Mooresville Soup kitchen is at 275 S. Broad St. and volunteers are always needed. For more information, go to www.mooresvillesoupkitchen.com/volunteersignupform/ or contact Ty Hollins at volunteer@mooresvillesoupkitchen.com.

Watermark Church Feeds Iredell September Food Drive Supports Local Needs

July 25, 2017
Troutman, North Carolina

Watermark Church (www.mywatermark.org) is leading a “Feeding Iredell” food drive during the month of September.  Food collected will support the needs of Fifth Street Ministries (www.fifthstreetministries.com ) and Yoke Fellow Ministry (www.yokefellowministry.squarespace.com ) in Statesville NC, Mooresville Soup Kitchen (www.mooresvillesoupkitchen.com ) in Mooresville NC, and the South Yadkin Baptist Association (www.sybaptist.org ) in Troutman NC.  Food items can be delivered to the Watermark Church campus at 321 Clontz Hill Road in Troutman, 4 – 7 pm Monday thru Friday and 10 am – Noon Saturday and Sunday.  Items will be accepted September 10 through September 30.  

 

The follow items are being collected:

  • Canned meats, fruits or vegetables (small or commercial cans)
  • Kid friendly packaged foods
  • Fruit juices 
  • Peanut butter and crackers
  • Packaged pasta or rice

“Watermark Church began 10 years ago with a vision to serve our community’s physical and spiritual needs,” shares Pastor Joel Settle.  “This food drive is a fantastic tool to help meet those needs, and an important part of an ongoing effort to feed Iredell’s hungry.”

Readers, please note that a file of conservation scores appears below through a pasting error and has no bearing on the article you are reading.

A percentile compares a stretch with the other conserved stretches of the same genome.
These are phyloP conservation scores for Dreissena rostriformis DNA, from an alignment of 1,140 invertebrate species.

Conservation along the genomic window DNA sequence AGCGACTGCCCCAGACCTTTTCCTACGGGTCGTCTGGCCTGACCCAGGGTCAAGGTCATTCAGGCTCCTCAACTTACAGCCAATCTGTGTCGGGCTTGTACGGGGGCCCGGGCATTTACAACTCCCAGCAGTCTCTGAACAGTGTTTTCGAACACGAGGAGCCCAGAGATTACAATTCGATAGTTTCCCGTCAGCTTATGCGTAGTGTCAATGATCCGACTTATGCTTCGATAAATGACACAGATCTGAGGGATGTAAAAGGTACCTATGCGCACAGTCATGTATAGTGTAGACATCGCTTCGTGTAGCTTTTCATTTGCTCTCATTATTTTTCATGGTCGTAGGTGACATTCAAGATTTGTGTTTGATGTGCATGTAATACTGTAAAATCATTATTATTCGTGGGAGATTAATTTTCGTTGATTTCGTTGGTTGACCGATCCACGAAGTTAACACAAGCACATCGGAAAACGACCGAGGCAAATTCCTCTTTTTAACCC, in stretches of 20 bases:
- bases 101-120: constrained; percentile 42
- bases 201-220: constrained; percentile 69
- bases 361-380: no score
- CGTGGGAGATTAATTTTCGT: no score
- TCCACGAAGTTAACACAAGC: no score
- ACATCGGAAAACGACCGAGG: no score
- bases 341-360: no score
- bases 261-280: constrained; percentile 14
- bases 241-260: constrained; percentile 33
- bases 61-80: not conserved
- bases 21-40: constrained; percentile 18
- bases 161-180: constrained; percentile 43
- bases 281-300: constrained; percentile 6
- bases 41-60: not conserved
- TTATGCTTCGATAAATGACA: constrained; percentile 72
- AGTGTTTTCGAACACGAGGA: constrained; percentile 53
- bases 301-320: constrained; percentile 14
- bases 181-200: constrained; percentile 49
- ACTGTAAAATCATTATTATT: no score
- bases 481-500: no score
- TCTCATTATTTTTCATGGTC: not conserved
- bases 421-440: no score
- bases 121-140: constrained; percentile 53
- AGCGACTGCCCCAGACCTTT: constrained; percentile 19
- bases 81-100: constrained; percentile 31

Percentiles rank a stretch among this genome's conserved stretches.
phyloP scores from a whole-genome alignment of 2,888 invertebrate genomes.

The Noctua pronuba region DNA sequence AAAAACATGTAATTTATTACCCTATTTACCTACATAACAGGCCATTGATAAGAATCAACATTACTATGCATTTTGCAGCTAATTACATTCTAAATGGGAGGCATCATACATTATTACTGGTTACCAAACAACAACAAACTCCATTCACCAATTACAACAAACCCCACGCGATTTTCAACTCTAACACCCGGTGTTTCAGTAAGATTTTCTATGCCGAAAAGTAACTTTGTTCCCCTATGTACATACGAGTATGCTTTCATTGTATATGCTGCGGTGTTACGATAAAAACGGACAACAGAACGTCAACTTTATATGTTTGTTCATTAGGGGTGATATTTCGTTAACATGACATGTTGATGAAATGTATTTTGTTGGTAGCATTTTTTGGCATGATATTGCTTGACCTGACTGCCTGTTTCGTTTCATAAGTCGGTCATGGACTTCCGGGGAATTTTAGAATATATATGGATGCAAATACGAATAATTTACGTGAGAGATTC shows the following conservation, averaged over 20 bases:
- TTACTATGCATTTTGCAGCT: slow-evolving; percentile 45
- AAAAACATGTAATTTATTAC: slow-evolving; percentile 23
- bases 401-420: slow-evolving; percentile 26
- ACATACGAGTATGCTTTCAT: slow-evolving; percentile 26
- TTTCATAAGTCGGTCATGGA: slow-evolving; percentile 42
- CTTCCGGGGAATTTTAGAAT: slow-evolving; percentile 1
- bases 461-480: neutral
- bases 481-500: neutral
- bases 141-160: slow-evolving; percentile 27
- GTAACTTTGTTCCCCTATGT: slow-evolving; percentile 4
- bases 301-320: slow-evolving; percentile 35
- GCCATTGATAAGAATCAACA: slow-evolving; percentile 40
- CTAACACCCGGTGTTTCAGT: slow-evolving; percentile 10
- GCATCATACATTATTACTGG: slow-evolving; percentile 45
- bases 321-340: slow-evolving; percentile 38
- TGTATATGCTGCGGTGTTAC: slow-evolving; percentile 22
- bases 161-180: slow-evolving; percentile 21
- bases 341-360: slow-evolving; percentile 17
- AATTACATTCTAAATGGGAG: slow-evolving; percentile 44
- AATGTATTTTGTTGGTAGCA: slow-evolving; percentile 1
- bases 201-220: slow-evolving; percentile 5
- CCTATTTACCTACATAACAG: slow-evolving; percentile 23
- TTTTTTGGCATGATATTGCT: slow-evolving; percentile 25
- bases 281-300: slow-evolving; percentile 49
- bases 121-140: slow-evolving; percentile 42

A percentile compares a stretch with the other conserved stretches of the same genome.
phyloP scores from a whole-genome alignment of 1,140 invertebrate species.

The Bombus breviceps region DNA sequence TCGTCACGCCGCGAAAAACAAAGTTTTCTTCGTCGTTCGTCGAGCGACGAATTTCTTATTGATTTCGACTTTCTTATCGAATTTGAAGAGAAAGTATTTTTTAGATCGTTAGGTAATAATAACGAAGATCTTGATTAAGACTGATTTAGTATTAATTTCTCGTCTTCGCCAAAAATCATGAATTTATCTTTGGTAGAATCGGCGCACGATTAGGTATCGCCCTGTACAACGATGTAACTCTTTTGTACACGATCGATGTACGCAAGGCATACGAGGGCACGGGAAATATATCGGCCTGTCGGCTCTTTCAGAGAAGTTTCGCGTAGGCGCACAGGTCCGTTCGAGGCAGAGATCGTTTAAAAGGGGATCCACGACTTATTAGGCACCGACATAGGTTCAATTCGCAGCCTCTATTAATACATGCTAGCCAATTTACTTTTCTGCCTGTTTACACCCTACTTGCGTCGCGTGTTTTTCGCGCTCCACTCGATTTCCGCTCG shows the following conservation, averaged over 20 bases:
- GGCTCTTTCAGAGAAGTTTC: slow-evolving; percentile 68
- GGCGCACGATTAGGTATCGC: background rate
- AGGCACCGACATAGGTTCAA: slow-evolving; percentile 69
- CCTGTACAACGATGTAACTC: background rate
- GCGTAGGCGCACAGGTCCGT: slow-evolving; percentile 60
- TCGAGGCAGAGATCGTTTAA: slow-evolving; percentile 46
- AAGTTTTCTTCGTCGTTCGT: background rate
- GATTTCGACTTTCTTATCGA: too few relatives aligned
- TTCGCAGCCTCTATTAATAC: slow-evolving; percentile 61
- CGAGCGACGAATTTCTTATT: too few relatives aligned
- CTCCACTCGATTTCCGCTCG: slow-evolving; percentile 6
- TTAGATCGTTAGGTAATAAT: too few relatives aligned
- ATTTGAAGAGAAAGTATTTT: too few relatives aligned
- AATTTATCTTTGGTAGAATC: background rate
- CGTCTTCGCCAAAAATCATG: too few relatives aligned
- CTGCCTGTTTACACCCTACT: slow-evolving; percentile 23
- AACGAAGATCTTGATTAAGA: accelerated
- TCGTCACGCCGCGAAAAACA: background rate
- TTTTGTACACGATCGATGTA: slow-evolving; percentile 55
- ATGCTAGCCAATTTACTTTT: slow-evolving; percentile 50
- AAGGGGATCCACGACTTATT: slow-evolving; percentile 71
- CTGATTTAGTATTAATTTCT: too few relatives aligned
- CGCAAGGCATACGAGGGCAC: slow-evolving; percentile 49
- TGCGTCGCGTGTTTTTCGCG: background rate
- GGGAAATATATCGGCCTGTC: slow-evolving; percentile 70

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Watermark Church is an interdenominational church located at 321 Clontz Hills Road, Troutman, NC.  For more information about Watermark Church, visit www.mywatermark.org.  

For more information about Feeding Iredell, contact:  Leslie Kusek, Leslie@mywatermark.org or 248.722.4178.

Lack of Affordable Housing Remembering our Veterans

By: Tyshameka Hollins

When a man or woman comes home after fighting for our freedom, they don’t
always have a home to call their own. Here is a site you can go to for assistance:

https://www.va.gov/HOMELESS/for_homeless_veterans.asp

VA’s specialized programs for homeless veterans serve hundreds of thousands of
homeless and at-risk veterans each year. Independently and in collaboration with
federal and community partners, VA programs provide veterans with housing
solutions, employment opportunities, health care, justice- and reentry-related
services and more. Learn more about these programs at VA’s Programs for At-Risk Veterans and Their Families page.

Through public housing authorities, HUD provides rental assistance vouchers for
privately owned housing to veterans who are eligible for VA health care services
and are experiencing homelessness. VA case managers may connect these
veterans with support services such as health care, mental health treatment and
substance use counseling to help them in their recovery process and with their
ability to maintain housing in the community. Among VA homeless continuum of
care programs, HUD-VASH enrolls the largest number and largest percentage of
veterans who have experienced long-term or repeated homelessness.
MSK dedicates the first and third Tuesday to those who have served our country
and their family members. We thank them for their service and are dedicated to
showing our appreciation and offering support to them in the form of food stability and connections to resources.